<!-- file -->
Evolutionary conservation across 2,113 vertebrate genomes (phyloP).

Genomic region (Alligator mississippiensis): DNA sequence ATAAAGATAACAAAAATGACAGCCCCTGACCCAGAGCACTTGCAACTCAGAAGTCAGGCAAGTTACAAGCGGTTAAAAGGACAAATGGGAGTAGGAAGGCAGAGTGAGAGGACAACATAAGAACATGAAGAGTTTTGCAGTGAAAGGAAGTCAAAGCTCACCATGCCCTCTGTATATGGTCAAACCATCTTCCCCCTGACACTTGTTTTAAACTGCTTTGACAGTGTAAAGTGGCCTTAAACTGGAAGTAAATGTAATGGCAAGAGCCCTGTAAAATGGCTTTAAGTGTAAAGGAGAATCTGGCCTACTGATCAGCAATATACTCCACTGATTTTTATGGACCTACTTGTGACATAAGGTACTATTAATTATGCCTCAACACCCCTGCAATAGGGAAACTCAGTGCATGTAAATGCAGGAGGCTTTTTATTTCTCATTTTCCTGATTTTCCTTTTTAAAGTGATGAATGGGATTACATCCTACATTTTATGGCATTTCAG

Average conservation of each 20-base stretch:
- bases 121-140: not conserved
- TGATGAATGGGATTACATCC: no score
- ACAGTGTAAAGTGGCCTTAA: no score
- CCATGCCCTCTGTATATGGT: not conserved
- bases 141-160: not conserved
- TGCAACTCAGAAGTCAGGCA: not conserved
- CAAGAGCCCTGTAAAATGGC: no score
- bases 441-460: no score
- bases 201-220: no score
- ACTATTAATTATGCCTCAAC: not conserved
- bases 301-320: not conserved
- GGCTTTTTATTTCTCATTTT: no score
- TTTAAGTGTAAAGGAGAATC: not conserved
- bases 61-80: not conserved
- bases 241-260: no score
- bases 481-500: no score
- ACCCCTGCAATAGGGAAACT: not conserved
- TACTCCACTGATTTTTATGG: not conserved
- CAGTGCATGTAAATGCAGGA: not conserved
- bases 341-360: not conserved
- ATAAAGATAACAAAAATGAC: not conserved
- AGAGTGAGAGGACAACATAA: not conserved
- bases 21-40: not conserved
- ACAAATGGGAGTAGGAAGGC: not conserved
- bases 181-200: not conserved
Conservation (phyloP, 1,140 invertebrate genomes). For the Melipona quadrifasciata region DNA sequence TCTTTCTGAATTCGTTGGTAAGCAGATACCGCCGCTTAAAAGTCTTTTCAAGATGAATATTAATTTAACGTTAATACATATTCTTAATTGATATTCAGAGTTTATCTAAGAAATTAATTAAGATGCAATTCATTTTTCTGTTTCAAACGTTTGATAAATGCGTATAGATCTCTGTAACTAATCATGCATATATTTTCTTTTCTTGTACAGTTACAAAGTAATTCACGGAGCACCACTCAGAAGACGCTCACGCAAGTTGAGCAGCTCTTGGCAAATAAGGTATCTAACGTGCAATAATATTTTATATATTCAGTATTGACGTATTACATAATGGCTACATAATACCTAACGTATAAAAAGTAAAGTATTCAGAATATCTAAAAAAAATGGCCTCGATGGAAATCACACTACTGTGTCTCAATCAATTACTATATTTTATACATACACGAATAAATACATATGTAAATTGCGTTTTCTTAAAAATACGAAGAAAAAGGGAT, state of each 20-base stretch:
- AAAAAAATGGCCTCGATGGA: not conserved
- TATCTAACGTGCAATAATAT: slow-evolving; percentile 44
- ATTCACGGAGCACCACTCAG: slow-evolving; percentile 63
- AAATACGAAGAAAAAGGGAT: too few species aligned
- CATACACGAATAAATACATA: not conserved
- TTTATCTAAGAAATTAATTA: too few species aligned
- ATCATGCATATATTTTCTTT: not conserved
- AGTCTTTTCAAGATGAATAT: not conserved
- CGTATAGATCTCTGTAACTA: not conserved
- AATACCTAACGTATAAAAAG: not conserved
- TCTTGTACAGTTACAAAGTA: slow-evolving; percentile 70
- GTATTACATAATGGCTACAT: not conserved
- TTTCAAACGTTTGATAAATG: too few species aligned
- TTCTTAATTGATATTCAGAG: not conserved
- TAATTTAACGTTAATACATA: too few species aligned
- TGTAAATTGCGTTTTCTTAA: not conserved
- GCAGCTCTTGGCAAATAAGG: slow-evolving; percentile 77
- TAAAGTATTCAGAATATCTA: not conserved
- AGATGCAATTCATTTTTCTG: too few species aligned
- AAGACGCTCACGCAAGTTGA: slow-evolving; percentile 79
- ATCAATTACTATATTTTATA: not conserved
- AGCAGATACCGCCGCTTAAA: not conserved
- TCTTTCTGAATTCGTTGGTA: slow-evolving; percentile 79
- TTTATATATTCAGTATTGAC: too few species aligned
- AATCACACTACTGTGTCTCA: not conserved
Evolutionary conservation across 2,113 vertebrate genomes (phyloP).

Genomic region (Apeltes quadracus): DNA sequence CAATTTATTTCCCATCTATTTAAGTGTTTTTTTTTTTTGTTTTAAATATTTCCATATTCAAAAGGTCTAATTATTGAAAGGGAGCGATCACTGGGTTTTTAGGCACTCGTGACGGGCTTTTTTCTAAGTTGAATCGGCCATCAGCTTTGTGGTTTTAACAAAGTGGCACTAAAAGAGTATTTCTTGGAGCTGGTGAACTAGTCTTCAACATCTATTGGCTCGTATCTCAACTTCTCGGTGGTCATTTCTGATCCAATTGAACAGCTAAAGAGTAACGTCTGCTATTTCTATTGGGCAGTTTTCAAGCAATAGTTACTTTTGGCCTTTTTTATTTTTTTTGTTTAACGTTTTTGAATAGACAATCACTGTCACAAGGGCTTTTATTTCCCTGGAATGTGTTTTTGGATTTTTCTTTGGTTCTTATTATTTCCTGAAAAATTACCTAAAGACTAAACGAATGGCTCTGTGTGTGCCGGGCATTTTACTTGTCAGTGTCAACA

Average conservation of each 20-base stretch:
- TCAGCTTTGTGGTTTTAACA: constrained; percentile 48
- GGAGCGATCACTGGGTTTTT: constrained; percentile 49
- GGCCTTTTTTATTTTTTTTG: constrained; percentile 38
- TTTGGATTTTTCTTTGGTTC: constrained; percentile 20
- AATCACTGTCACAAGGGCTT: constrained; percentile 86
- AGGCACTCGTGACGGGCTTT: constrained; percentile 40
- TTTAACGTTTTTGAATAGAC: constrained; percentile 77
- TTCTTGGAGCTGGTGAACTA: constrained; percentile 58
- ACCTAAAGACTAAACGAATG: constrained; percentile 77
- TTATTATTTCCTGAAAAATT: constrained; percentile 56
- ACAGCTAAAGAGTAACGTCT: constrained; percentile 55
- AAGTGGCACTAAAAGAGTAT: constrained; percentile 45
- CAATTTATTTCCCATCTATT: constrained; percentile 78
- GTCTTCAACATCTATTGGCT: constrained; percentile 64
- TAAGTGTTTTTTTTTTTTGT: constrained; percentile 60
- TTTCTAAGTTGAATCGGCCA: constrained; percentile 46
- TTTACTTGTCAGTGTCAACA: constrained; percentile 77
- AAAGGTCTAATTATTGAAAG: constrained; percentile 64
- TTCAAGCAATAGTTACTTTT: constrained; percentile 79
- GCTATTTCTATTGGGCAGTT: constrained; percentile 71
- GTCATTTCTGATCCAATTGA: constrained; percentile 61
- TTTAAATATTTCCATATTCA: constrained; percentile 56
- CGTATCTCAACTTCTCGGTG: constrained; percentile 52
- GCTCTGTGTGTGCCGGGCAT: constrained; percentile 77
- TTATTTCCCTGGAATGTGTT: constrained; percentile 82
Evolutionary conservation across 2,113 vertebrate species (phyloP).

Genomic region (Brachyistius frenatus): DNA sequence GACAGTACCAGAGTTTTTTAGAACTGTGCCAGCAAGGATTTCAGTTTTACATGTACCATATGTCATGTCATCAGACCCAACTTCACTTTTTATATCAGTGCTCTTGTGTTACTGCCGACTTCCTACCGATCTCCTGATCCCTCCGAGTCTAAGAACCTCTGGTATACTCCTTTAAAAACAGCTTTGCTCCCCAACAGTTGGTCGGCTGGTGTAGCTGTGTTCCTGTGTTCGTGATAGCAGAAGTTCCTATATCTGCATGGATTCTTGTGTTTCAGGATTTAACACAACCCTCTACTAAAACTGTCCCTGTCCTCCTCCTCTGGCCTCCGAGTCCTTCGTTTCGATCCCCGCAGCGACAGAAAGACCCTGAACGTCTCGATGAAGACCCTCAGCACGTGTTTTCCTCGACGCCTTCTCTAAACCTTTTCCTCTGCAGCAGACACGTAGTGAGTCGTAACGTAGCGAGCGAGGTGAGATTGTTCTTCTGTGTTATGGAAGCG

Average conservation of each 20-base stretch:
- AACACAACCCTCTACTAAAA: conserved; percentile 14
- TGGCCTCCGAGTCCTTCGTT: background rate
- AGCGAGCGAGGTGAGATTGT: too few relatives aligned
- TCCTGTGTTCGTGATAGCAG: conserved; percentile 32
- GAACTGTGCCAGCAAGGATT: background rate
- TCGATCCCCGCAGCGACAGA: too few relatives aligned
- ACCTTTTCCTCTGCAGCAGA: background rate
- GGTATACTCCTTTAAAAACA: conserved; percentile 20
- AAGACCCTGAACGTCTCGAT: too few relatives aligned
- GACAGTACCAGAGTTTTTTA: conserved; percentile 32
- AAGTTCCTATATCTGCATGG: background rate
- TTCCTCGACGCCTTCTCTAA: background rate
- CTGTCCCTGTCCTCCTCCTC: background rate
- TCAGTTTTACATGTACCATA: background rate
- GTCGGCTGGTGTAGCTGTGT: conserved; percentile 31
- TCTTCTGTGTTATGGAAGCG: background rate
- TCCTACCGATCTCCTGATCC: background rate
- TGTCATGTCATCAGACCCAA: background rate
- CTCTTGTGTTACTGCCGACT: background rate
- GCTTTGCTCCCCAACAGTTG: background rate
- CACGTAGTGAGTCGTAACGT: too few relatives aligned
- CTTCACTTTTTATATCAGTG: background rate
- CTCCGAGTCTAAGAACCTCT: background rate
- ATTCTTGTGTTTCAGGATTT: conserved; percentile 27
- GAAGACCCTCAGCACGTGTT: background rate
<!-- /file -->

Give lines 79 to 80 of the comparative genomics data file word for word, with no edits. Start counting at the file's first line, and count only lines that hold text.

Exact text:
- TTTAAATATTTCCATATTCA: constrained; percentile 56
- CGTATCTCAACTTCTCGGTG: constrained; percentile 52